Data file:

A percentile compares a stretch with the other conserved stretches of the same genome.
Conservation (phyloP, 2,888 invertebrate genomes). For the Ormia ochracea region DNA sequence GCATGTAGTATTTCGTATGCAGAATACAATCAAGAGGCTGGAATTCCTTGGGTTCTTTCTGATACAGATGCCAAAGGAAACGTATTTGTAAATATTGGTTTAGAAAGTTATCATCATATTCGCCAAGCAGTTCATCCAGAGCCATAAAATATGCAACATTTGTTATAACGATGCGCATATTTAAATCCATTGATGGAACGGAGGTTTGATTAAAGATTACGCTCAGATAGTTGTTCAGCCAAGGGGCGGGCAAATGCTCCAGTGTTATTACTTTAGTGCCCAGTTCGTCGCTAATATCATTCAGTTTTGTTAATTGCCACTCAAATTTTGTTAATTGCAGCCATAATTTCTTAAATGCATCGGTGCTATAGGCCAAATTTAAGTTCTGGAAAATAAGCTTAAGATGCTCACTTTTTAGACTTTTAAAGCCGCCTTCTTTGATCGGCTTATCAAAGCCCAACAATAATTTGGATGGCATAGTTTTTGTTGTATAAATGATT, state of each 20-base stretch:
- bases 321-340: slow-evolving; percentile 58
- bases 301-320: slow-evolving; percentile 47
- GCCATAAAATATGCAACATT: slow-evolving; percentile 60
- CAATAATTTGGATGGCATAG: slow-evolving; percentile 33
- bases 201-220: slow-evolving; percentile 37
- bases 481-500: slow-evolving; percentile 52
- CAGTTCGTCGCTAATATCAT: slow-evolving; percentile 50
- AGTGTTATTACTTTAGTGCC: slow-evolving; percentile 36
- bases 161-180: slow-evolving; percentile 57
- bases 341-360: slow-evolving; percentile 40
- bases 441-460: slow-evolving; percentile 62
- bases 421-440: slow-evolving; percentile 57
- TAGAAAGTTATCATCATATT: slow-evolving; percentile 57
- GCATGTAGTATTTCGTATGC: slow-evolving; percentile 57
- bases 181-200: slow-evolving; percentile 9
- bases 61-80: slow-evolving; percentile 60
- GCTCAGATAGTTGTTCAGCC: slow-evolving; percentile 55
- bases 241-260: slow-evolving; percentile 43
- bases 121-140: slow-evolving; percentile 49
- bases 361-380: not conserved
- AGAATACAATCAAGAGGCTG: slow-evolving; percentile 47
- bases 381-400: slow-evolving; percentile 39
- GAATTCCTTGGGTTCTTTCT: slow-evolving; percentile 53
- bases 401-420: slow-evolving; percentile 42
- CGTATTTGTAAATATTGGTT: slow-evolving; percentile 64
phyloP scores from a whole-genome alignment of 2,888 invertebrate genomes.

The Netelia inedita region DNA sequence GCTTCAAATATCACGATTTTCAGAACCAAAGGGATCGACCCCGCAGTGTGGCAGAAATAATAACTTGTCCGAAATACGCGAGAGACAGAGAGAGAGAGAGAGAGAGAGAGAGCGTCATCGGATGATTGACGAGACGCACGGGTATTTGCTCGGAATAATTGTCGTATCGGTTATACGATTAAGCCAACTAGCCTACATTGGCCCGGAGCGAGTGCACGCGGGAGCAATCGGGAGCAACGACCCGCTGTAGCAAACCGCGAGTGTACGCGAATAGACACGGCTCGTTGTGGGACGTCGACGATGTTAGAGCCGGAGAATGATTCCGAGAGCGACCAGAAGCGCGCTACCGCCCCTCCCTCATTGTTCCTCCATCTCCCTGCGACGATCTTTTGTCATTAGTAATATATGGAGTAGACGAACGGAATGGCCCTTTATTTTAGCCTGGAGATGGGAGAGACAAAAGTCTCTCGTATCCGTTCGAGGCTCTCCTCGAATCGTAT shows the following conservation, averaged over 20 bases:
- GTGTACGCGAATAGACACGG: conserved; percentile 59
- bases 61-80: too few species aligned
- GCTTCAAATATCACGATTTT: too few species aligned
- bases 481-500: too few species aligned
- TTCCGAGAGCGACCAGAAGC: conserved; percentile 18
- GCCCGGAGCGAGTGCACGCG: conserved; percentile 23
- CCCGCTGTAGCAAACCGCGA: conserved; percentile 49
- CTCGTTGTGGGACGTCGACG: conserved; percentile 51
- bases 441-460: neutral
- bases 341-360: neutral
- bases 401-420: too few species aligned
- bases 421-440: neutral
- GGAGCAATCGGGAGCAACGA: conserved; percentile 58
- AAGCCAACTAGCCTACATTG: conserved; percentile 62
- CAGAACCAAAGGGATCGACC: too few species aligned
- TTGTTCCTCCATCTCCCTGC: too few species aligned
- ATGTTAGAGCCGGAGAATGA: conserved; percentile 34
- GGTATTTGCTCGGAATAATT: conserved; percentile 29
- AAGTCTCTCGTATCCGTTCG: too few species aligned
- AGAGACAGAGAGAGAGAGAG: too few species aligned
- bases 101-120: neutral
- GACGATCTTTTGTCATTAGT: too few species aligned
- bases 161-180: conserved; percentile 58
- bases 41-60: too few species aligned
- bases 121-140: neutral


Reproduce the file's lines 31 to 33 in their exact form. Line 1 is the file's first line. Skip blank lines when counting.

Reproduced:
- bases 61-80: too few species aligned
- GCTTCAAATATCACGATTTT: too few species aligned
- bases 481-500: too few species aligned